We recommend setting an auto-response on your inbox letting anyone who reaches out know that you check your email one or two times a day, like first thing in the morning, at lunchtime, or before you sign off in the evening. When you do get around to sending a response during these allotted times, inform people you’ve seen their message and will identify a time in the coming days to take care of whatever they’ve asked of you.

That’s it. Your email inbox is not a to-do list, and it shouldn’t steal your attention from the work you’ve already set as a priority for the day. Instead, use it to set up work for the future while still staying focused on the tasks at hand.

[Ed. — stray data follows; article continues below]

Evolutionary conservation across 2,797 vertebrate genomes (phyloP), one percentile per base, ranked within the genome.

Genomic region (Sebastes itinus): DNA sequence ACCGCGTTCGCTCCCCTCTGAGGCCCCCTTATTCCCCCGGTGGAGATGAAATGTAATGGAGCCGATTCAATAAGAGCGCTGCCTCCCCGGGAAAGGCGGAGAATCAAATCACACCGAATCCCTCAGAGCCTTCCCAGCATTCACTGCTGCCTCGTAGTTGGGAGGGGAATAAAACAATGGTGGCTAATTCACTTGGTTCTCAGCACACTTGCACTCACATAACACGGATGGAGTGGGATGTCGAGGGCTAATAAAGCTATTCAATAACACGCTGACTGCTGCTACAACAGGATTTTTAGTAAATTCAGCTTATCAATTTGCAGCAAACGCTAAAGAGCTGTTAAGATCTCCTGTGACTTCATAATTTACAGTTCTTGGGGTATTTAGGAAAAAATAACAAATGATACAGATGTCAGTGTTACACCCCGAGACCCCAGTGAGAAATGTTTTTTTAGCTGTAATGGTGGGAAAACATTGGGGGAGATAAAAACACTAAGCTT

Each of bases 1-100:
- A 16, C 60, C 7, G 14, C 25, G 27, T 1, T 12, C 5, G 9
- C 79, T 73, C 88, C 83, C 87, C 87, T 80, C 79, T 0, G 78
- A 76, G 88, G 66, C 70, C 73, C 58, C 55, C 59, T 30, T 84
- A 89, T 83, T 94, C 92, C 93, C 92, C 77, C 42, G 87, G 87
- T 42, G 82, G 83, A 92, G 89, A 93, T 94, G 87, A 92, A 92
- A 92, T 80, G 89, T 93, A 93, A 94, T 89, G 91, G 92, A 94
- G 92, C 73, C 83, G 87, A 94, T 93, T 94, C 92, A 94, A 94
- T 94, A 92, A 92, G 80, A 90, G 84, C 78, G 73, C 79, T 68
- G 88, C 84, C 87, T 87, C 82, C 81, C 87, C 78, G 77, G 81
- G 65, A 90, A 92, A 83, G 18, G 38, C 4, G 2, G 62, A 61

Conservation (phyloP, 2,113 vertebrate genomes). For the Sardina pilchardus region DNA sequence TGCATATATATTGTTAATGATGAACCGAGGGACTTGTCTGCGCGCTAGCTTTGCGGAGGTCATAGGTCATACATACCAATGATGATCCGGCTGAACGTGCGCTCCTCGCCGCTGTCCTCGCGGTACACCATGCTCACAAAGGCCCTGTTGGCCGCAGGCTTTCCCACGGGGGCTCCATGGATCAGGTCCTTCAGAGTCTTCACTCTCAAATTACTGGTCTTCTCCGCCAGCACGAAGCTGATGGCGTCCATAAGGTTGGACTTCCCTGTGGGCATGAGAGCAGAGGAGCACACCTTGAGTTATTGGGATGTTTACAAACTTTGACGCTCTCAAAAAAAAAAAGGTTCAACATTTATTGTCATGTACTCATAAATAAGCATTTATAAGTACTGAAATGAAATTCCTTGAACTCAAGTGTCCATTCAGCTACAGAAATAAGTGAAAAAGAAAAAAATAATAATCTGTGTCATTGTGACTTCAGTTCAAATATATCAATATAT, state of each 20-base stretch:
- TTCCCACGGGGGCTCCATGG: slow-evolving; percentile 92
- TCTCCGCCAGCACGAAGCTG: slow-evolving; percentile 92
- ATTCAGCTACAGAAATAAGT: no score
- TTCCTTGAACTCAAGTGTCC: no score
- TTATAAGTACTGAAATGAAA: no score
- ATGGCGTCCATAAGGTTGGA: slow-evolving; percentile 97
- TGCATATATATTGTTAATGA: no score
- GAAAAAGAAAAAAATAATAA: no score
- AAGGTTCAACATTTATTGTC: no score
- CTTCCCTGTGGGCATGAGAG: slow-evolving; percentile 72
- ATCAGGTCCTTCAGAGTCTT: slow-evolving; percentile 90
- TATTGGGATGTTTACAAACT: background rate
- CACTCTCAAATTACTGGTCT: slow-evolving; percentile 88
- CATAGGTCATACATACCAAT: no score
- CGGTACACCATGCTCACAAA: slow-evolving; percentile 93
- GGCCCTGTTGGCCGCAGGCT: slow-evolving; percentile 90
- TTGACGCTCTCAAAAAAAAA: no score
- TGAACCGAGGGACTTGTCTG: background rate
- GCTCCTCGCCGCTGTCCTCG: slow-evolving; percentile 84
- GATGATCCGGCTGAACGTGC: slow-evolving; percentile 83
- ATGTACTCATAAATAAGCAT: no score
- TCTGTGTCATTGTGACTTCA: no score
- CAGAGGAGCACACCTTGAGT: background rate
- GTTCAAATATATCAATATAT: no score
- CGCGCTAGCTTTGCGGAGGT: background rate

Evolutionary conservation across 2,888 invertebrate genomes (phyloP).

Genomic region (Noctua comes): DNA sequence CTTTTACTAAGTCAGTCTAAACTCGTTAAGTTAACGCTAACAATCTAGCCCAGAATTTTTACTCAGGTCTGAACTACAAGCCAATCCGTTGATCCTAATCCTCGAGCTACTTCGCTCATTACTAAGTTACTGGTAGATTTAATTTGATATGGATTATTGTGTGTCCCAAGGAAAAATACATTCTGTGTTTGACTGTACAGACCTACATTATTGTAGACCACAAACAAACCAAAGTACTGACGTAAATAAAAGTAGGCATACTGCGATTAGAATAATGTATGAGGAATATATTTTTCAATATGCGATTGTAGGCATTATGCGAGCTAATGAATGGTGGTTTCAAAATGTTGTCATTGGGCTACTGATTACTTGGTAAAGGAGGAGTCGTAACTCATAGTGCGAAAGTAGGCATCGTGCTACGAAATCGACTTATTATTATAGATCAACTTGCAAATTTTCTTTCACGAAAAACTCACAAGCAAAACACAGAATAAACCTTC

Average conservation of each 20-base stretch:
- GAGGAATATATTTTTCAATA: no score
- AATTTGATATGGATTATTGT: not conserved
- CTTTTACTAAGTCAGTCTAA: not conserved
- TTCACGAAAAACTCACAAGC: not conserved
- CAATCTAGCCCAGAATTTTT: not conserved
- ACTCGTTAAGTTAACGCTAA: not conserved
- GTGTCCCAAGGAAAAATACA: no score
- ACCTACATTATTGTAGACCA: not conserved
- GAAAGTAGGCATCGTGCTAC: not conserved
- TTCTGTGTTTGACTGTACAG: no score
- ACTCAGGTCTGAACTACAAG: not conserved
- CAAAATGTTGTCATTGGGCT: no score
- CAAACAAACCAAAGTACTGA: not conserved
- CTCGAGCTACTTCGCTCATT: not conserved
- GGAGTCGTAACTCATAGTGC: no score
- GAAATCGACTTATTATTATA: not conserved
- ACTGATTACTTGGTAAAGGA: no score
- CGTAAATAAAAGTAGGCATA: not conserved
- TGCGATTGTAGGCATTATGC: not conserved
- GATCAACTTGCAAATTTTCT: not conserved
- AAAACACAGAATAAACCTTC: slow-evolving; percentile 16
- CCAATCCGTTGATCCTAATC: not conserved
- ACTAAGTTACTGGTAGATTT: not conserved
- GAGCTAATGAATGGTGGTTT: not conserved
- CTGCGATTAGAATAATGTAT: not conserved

Meetings without an agenda

We’ve all been there: as hour two of your weekly strategy meeting slowly creeps by, you can’t help but think to yourself: this could have been an email! 

There are some things that require being together all at once like making team decisions or getting collective input —  but sharing information or statistics that could’ve been sent out in a report is not one of these things. And if you’re asking everyone, including yourself, to take time out of their busy schedules for a meeting, you better make sure you’re using that time effectively.

That’s where an agenda comes in. Before the start of a meeting, make sure everyone knows what will be discussed and for how long. Once you’ve worked through that agenda, the meeting is over. Don’t drag anything on for longer than it needs to be.